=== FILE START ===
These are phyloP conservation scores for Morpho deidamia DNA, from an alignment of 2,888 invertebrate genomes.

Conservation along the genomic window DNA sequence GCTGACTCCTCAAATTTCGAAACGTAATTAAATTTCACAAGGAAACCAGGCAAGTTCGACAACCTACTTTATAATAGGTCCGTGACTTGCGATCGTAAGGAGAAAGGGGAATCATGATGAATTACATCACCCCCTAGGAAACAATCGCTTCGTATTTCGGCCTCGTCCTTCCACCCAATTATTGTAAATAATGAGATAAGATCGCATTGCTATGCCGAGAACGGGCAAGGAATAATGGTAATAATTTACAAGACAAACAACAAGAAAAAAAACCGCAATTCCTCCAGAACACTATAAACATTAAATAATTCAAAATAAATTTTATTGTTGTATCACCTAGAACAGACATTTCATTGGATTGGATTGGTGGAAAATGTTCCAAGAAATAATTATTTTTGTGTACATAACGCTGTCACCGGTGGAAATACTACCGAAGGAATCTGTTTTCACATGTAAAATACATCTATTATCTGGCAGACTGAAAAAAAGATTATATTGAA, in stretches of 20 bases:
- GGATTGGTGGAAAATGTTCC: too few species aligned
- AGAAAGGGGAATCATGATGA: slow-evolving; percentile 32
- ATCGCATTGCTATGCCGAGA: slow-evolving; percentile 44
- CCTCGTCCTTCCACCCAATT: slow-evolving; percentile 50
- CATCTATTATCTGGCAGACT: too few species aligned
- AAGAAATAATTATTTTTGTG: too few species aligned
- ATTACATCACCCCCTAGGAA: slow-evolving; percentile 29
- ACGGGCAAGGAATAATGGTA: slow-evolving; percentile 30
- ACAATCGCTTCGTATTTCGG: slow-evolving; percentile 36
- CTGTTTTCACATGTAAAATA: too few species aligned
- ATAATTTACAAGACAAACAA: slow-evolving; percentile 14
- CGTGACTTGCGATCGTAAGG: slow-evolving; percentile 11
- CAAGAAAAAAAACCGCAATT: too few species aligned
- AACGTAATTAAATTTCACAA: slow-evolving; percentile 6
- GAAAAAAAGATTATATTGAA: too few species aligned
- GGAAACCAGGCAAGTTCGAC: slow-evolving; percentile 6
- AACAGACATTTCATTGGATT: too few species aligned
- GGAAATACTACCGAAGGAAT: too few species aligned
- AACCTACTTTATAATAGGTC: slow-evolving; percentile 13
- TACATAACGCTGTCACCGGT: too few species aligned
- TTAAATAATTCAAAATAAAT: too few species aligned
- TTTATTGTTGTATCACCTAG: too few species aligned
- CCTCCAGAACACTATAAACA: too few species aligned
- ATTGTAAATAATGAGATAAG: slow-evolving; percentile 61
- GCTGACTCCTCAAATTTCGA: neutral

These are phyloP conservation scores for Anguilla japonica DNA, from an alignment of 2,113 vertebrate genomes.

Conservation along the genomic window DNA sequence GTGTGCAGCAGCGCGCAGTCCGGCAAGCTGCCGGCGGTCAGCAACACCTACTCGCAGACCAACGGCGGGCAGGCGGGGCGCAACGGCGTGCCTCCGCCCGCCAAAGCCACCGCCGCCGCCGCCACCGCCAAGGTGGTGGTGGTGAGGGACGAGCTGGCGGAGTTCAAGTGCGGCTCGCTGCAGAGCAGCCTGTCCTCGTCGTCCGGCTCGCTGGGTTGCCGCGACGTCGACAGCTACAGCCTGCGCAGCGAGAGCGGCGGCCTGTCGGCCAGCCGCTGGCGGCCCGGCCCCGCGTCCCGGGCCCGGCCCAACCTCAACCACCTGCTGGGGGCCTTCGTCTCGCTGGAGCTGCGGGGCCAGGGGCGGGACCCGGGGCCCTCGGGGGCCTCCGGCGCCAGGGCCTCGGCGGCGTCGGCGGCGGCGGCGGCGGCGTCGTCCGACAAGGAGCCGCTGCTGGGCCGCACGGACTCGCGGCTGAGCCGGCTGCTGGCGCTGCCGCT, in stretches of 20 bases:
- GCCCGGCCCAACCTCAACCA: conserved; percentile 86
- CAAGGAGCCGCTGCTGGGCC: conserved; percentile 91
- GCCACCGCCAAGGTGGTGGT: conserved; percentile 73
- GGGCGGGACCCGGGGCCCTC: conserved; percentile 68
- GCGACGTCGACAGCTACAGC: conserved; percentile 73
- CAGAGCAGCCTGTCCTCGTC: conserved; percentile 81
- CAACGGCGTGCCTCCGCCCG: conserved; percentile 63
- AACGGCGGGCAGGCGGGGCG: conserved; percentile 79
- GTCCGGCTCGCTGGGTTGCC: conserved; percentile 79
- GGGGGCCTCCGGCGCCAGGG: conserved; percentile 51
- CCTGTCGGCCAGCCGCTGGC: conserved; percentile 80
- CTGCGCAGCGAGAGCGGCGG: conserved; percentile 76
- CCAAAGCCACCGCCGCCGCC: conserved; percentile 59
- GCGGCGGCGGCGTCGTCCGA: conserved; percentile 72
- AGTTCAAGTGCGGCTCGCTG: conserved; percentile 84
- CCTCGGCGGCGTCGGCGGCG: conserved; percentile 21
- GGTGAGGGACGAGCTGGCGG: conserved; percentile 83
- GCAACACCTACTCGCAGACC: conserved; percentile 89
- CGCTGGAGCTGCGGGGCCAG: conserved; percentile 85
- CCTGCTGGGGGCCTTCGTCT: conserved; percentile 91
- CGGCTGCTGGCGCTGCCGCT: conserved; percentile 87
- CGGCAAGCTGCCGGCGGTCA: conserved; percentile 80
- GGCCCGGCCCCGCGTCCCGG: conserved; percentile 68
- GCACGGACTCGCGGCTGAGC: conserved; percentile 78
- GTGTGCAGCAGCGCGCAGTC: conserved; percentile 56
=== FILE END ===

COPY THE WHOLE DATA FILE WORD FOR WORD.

These are phyloP conservation scores for Morpho deidamia DNA, from an alignment of 2,888 invertebrate genomes.

Conservation along the genomic window DNA sequence GCTGACTCCTCAAATTTCGAAACGTAATTAAATTTCACAAGGAAACCAGGCAAGTTCGACAACCTACTTTATAATAGGTCCGTGACTTGCGATCGTAAGGAGAAAGGGGAATCATGATGAATTACATCACCCCCTAGGAAACAATCGCTTCGTATTTCGGCCTCGTCCTTCCACCCAATTATTGTAAATAATGAGATAAGATCGCATTGCTATGCCGAGAACGGGCAAGGAATAATGGTAATAATTTACAAGACAAACAACAAGAAAAAAAACCGCAATTCCTCCAGAACACTATAAACATTAAATAATTCAAAATAAATTTTATTGTTGTATCACCTAGAACAGACATTTCATTGGATTGGATTGGTGGAAAATGTTCCAAGAAATAATTATTTTTGTGTACATAACGCTGTCACCGGTGGAAATACTACCGAAGGAATCTGTTTTCACATGTAAAATACATCTATTATCTGGCAGACTGAAAAAAAGATTATATTGAA, in stretches of 20 bases:
- GGATTGGTGGAAAATGTTCC: too few species aligned
- AGAAAGGGGAATCATGATGA: slow-evolving; percentile 32
- ATCGCATTGCTATGCCGAGA: slow-evolving; percentile 44
- CCTCGTCCTTCCACCCAATT: slow-evolving; percentile 50
- CATCTATTATCTGGCAGACT: too few species aligned
- AAGAAATAATTATTTTTGTG: too few species aligned
- ATTACATCACCCCCTAGGAA: slow-evolving; percentile 29
- ACGGGCAAGGAATAATGGTA: slow-evolving; percentile 30
- ACAATCGCTTCGTATTTCGG: slow-evolving; percentile 36
- CTGTTTTCACATGTAAAATA: too few species aligned
- ATAATTTACAAGACAAACAA: slow-evolving; percentile 14
- CGTGACTTGCGATCGTAAGG: slow-evolving; percentile 11
- CAAGAAAAAAAACCGCAATT: too few species aligned
- AACGTAATTAAATTTCACAA: slow-evolving; percentile 6
- GAAAAAAAGATTATATTGAA: too few species aligned
- GGAAACCAGGCAAGTTCGAC: slow-evolving; percentile 6
- AACAGACATTTCATTGGATT: too few species aligned
- GGAAATACTACCGAAGGAAT: too few species aligned
- AACCTACTTTATAATAGGTC: slow-evolving; percentile 13
- TACATAACGCTGTCACCGGT: too few species aligned
- TTAAATAATTCAAAATAAAT: too few species aligned
- TTTATTGTTGTATCACCTAG: too few species aligned
- CCTCCAGAACACTATAAACA: too few species aligned
- ATTGTAAATAATGAGATAAG: slow-evolving; percentile 61
- GCTGACTCCTCAAATTTCGA: neutral

These are phyloP conservation scores for Anguilla japonica DNA, from an alignment of 2,113 vertebrate genomes.

Conservation along the genomic window DNA sequence GTGTGCAGCAGCGCGCAGTCCGGCAAGCTGCCGGCGGTCAGCAACACCTACTCGCAGACCAACGGCGGGCAGGCGGGGCGCAACGGCGTGCCTCCGCCCGCCAAAGCCACCGCCGCCGCCGCCACCGCCAAGGTGGTGGTGGTGAGGGACGAGCTGGCGGAGTTCAAGTGCGGCTCGCTGCAGAGCAGCCTGTCCTCGTCGTCCGGCTCGCTGGGTTGCCGCGACGTCGACAGCTACAGCCTGCGCAGCGAGAGCGGCGGCCTGTCGGCCAGCCGCTGGCGGCCCGGCCCCGCGTCCCGGGCCCGGCCCAACCTCAACCACCTGCTGGGGGCCTTCGTCTCGCTGGAGCTGCGGGGCCAGGGGCGGGACCCGGGGCCCTCGGGGGCCTCCGGCGCCAGGGCCTCGGCGGCGTCGGCGGCGGCGGCGGCGGCGTCGTCCGACAAGGAGCCGCTGCTGGGCCGCACGGACTCGCGGCTGAGCCGGCTGCTGGCGCTGCCGCT, in stretches of 20 bases:
- GCCCGGCCCAACCTCAACCA: conserved; percentile 86
- CAAGGAGCCGCTGCTGGGCC: conserved; percentile 91
- GCCACCGCCAAGGTGGTGGT: conserved; percentile 73
- GGGCGGGACCCGGGGCCCTC: conserved; percentile 68
- GCGACGTCGACAGCTACAGC: conserved; percentile 73
- CAGAGCAGCCTGTCCTCGTC: conserved; percentile 81
- CAACGGCGTGCCTCCGCCCG: conserved; percentile 63
- AACGGCGGGCAGGCGGGGCG: conserved; percentile 79
- GTCCGGCTCGCTGGGTTGCC: conserved; percentile 79
- GGGGGCCTCCGGCGCCAGGG: conserved; percentile 51
- CCTGTCGGCCAGCCGCTGGC: conserved; percentile 80
- CTGCGCAGCGAGAGCGGCGG: conserved; percentile 76
- CCAAAGCCACCGCCGCCGCC: conserved; percentile 59
- GCGGCGGCGGCGTCGTCCGA: conserved; percentile 72
- AGTTCAAGTGCGGCTCGCTG: conserved; percentile 84
- CCTCGGCGGCGTCGGCGGCG: conserved; percentile 21
- GGTGAGGGACGAGCTGGCGG: conserved; percentile 83
- GCAACACCTACTCGCAGACC: conserved; percentile 89
- CGCTGGAGCTGCGGGGCCAG: conserved; percentile 85
- CCTGCTGGGGGCCTTCGTCT: conserved; percentile 91
- CGGCTGCTGGCGCTGCCGCT: conserved; percentile 87
- CGGCAAGCTGCCGGCGGTCA: conserved; percentile 80
- GGCCCGGCCCCGCGTCCCGG: conserved; percentile 68
- GCACGGACTCGCGGCTGAGC: conserved; percentile 78
- GTGTGCAGCAGCGCGCAGTC: conserved; percentile 56